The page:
Then came the one I was most hopeful for, but had the least expectation of. The Five-Color deck had the possibility of casting Maelstrom Archangel on turn 5, casting Fusion Elemental on turn 6, attacking for five, and putting Ulamog’s Crusher into play off the Archangel. Saucy, I think you’ll agree.

The priest has just been in. He doesn’t know. Mum is trying to talk. In my notebook, under the six decklists, I’ve scribbled in giant letters ‘It’s over. Perhaps few days, but no more treatment.’ He tries to comfort her, but seems largely nonplussed. I know how he feels.

Of course, the trouble is, that Green deck looks so relentlessly efficient. It’s the only deck of the six that looks like it’s halfway towards a coherent Constructed strategy. With triple Llanowar Elves, turn 2 Aura Gnarlid should happen a bunch. From there, any of the three casting cost auras are horrendous news for an opposing deck. Oakenform? Aura Gnarlid is 6/6, on turn three. Savage Silhouette? 5/5, with Regenerate. Snake Umbra? Just 4/4, but as an Ophidian. And if the opposition isn’t already dead, double Overrun. I try to remain impartial when I’m playing both sides, but it says something that I’m holding the Five Color Special, and hoping to assemble all the colors of the rainbow.

It doesn’t happen. The Green deck is every bit as smooth as it looked on paper. In one of the games, the Five-Color deck assembles all the mana it needs, casts Maelstrom Archangel, and Fusion Elemental, and puts Ulamog’s Crusher into play. When the Crusher attacks next turn, the Green deck sacrifices two of many Forests, and trades a Llanowar Elf for the Crusher, with the help of a Giant Spider with Savage Silhouette and Oakenform attached. Seriously. Oh well.

How is it possible that I can think about Magic at a time like this? I have Sudoku puzzles, quiz books, my laptop with the last season of Lost on it, not to mention Glee. I have works of fiction and fact. I have a TV, with the football World Cup and Wimbledon. I have my faith, and hers. And yet it is in Magic that I find solace. Again I ask, how is it possible that I can think about Magic at a time like this?

In the end, there is only so much poking and prodding and fear and hope and crushing expectation before the mind rebels, and demands something else to focus on. I’m a smart guy. By many measures, a very smart guy. Yet every time I turn up to a Pro Tour, I’m the three hundred and eighty fifth smartest guy in the room. (Pros, if you want to know where you are on this scientifically accurate list, email me, and I’ll let you know.) Trying to play good Magic is the most mentally demanding thing I’ve ever done. It’s a mental workout like no other. Every single decision has consequences, many of them barely glimpsed. Building a great deck is like juggling a dozen hand grenades blindfold. And at the end, every game tells a story.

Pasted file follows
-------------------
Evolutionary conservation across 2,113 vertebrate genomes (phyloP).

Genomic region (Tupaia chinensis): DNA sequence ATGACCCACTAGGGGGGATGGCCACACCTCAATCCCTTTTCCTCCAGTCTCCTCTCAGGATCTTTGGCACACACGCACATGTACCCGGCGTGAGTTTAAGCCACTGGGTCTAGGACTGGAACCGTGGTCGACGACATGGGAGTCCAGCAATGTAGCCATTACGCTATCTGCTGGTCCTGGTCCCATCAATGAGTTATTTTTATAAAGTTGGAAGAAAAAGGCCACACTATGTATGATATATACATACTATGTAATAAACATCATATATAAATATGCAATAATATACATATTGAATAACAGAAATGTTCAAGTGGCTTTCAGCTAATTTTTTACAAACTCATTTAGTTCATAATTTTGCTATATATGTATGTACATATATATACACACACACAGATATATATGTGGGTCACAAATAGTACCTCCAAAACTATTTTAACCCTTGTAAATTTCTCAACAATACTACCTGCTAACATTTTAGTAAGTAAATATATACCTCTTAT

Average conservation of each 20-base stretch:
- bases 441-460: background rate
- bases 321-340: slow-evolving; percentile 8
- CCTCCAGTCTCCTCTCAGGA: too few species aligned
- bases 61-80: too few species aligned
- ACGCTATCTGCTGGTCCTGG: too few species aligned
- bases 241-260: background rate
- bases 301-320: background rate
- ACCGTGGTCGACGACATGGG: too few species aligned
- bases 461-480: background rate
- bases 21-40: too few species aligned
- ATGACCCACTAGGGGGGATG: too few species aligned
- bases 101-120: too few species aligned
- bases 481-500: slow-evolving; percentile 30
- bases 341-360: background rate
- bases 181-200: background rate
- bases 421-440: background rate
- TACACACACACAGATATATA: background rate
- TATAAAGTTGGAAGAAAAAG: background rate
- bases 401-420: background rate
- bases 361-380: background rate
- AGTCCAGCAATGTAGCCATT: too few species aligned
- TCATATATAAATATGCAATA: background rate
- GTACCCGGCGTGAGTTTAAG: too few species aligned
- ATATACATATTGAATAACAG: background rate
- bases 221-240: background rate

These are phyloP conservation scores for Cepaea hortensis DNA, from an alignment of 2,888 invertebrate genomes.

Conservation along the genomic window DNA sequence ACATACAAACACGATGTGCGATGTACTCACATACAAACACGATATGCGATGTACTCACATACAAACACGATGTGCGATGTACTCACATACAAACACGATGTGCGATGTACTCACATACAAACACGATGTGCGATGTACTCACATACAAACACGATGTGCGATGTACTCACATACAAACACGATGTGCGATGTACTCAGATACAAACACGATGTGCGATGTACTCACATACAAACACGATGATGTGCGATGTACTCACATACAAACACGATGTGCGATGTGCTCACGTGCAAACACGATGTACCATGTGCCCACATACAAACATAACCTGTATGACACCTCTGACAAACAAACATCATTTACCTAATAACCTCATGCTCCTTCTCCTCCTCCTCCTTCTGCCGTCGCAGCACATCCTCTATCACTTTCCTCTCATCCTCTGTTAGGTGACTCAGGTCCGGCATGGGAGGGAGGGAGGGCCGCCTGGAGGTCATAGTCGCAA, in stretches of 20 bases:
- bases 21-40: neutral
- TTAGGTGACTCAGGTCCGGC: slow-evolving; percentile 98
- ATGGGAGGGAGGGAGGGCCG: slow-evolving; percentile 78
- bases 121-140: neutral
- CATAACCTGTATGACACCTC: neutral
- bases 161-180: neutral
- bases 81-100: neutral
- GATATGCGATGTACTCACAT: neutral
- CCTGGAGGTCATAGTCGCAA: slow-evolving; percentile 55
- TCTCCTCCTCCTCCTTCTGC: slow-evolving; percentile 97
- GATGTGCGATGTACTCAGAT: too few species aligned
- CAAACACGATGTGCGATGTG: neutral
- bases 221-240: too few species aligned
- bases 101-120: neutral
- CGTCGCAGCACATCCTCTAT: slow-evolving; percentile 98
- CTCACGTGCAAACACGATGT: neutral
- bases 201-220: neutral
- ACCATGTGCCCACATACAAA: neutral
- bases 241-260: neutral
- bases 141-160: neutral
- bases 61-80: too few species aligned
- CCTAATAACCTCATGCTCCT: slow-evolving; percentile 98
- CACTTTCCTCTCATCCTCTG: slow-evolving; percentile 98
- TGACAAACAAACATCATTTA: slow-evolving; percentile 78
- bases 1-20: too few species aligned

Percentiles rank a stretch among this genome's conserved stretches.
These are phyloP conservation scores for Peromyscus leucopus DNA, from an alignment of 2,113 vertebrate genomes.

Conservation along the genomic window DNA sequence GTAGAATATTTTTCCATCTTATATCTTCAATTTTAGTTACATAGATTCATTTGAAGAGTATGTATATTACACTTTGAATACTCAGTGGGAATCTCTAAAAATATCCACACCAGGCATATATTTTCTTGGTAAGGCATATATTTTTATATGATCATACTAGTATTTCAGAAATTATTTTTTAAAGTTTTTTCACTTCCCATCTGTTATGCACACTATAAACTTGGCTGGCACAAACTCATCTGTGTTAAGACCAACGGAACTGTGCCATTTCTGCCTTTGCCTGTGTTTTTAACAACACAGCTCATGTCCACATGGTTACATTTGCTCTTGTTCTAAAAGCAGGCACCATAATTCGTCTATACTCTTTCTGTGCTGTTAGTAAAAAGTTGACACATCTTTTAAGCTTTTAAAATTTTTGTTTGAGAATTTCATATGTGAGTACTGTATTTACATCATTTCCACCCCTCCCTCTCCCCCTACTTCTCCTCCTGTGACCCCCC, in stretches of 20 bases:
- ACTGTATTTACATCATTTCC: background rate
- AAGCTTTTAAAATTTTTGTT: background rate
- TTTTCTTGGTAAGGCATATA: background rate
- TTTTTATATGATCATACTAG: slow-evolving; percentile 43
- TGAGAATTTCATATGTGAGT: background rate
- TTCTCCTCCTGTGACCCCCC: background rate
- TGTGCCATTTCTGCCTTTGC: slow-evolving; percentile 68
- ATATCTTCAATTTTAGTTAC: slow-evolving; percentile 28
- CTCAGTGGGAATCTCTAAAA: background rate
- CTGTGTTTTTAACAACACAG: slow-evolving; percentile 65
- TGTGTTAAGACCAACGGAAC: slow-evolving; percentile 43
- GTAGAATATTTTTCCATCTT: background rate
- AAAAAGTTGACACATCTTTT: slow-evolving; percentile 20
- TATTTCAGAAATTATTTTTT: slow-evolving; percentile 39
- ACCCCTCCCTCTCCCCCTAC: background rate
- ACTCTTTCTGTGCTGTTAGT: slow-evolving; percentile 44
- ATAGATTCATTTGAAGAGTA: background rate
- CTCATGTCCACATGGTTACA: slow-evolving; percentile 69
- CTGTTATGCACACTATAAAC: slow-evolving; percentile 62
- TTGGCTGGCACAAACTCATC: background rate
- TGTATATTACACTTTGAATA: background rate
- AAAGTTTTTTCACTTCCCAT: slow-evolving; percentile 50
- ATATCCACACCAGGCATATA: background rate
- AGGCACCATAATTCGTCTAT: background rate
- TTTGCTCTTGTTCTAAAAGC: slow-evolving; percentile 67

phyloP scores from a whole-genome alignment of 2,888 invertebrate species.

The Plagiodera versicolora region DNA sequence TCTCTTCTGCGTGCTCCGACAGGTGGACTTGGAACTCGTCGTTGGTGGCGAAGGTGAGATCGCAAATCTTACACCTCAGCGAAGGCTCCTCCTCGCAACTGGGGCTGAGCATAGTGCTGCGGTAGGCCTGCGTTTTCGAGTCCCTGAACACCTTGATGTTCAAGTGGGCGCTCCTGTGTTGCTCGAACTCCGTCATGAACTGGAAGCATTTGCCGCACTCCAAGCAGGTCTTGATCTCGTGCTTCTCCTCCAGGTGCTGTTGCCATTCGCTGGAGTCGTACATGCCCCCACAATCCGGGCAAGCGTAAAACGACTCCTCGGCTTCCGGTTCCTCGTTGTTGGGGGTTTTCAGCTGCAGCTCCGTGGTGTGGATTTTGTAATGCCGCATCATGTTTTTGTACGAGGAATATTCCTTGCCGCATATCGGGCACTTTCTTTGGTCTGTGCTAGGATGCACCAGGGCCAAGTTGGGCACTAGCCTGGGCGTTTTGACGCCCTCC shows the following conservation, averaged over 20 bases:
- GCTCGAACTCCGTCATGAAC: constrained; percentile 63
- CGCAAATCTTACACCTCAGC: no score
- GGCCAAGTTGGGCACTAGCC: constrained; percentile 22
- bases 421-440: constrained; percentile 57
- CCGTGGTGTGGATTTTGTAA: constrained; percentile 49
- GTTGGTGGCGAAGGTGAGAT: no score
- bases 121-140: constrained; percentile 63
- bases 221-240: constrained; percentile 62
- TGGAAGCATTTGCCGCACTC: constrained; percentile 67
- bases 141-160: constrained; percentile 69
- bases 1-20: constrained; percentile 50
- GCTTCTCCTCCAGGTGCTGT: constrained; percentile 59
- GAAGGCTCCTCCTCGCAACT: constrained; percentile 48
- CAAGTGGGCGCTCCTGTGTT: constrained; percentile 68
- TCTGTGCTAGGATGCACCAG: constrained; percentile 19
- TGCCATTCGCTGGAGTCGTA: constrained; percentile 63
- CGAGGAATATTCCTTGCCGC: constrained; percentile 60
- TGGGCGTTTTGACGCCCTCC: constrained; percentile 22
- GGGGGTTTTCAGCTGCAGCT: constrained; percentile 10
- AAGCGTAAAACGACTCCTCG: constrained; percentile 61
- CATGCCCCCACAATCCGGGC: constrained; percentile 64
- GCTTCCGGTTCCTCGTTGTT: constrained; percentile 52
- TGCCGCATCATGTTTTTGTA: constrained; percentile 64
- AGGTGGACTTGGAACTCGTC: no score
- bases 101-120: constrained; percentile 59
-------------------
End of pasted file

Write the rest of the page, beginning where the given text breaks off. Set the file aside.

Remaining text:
Overall, I’ve been tremendously impressed by the Toolkit. The box is a lousy cost-cutting measure, and there are no rares beyond the random assortment afforded by the four boosters, so it’s certainly possible to come away with very little in terms of card values. But that isn’t what the Toolkit is about. My six decks have already provided a ton of fun, and if — God help me — I’m still sitting in this room at the end of the week, I’ll probably have completed the entire six deck round robin tournament. Between you and me, I think Green’s got it made.

I’ve had several top-quality hours of Magical entertainment, with more to come. When I take the plunge and open up the second Toolkit, I’m hoping that ‘semi-random’ is random enough to mean the decks will look at least a little different. Even if it doesn’t, this is the kind of product that takes a new player by the hand and positively screams at them to start exploring the Multiverse. It’s a wondrous thing, and I’d recommend that you recommend it to all your friends who find Magic just that little bit daunting.

Mum has only ever been to one Magic tournament, which was a World Cup theme event I held back in 2006. On video, she’s seen Mike Hron win in Geneva, heard me interview Jake and Chris the Sliver Kids, commentate on Simon winning in San Diego, and seen Paulo’s head rock back in exultation at the end of Pro Tour San Juan. What did she make of the game that has been such a huge part of her son’s adult life? Her answer:

‘It’s just astonishing. Thousands of you, millions of you, thinking about the game, building decks, playing online, travelling the world, playing for thousands of dollars. And all those cards, with the funny flavor text. And such beautiful, beautiful cards. Amazing.’

As my backside shifts once more under the tender ministrations of the electric cushion, we’re well and truly into Extra Turns. To be fair, we were here more than four years ago, with a minimal chance of survival. Four years. That’s a lot of bonus playing time on the battlefield. As I look at her morphine-induced peace, I realize I’ve lied to you. I said there were no cards left to play, whereas in fact there are two still to come. Sometime soon there will be a Last Gasp, and, before or after — it doesn’t matter which — there will be a Last Kiss. You are all my friends, and belong with me to an astonishing community of fellowship, but even I don’t think you should be there for that.

And so now, if you’ll excuse us, Mum, Son, and our Maelstrom Archangel would like to be alone.

As ever, thanks for reading.


Patricia Anne Hagon. b. 12th March 1934. d. ?? June 2010.